The fourth and final Bond film directed by Guy Hamilton, The Man with the Golden Gun is everything that was 1974: oil crisises and martial arts films. It was seen by some — at the time — as a low point in the series. And it also marks the last Bond film co-produced by Albert R. Broccoli and Harry Saltzman, as Saltzman would sell his half of Danjaq, LLC, the parent company of Eon Productions, after the release of the film. As a result, this would be the last Bond film for three years until The Spy Who Loved Me.
The part of Scaramanga, the killer other side of the coin to Bond, was offered to Jack Palance, but he turned it down. Christopher Lee, Ian Fleming’s step-cousin (Fleming had suggested him for the role of Dr. No), would be the man to take the role.
He’s a killer paid $1 million dollars per hit. Supposedly, he’s coming after Bond, but only to throw him off the trail of a MacGuffin called the Solex Agitator. Along the way, Herve Villechaize show up as Scaramanga’s miniature henchman Nick Nack, Maud Adams makes her first Bond girl appearance as the villain’s mistress Andrea Anders, Britt Eklund shows up as Mary Goodnight and Sheriff J.W. Pepper comes back.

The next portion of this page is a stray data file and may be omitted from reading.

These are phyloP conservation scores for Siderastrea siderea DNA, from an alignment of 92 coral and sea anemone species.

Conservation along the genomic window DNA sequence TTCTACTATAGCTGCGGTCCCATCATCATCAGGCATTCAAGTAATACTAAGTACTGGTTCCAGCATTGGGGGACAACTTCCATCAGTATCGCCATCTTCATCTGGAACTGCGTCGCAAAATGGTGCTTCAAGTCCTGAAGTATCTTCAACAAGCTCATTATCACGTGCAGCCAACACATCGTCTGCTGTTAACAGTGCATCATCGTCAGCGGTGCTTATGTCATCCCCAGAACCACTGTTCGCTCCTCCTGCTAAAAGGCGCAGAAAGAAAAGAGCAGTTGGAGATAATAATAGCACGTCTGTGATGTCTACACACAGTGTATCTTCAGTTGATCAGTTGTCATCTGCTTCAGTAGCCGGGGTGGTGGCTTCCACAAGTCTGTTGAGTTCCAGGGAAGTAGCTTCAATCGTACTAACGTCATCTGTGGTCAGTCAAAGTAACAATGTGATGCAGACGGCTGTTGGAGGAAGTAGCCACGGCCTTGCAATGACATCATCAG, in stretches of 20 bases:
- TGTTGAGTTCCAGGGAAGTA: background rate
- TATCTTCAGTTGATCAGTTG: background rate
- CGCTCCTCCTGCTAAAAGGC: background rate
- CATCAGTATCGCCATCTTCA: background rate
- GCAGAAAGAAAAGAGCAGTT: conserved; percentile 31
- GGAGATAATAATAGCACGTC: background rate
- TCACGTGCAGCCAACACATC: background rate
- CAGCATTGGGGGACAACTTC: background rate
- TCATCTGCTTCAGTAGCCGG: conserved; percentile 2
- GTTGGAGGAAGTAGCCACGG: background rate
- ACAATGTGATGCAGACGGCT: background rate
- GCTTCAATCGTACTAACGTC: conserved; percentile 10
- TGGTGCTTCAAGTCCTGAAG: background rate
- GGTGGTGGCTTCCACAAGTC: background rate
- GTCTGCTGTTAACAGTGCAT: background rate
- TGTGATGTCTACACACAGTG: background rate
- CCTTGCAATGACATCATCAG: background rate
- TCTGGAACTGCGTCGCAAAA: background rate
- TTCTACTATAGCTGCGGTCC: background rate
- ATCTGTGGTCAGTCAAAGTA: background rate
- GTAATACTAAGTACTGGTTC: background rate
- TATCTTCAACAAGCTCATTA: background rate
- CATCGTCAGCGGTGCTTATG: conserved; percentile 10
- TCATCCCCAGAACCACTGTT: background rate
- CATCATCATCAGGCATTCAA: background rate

When I saw this as a kid, I always thought that Bond defeated his nemesis way too easily. I still feel that way. It’s filled with ridiculousness, a low body count and plenty of moments that Moore didn’t agree with, like pushing the kid into the water and threatening to nreak Anders’ arms.
The theme song by Lulu is alright, but I kind of love that Alice Cooper wanted to do it. His Bond theme is on his album Muscle of Love.
The car stunt is great if you turn the sound off to avoid the comedy whistle. And Lee is a good baddie, but it’s a low point for Bond for sure.
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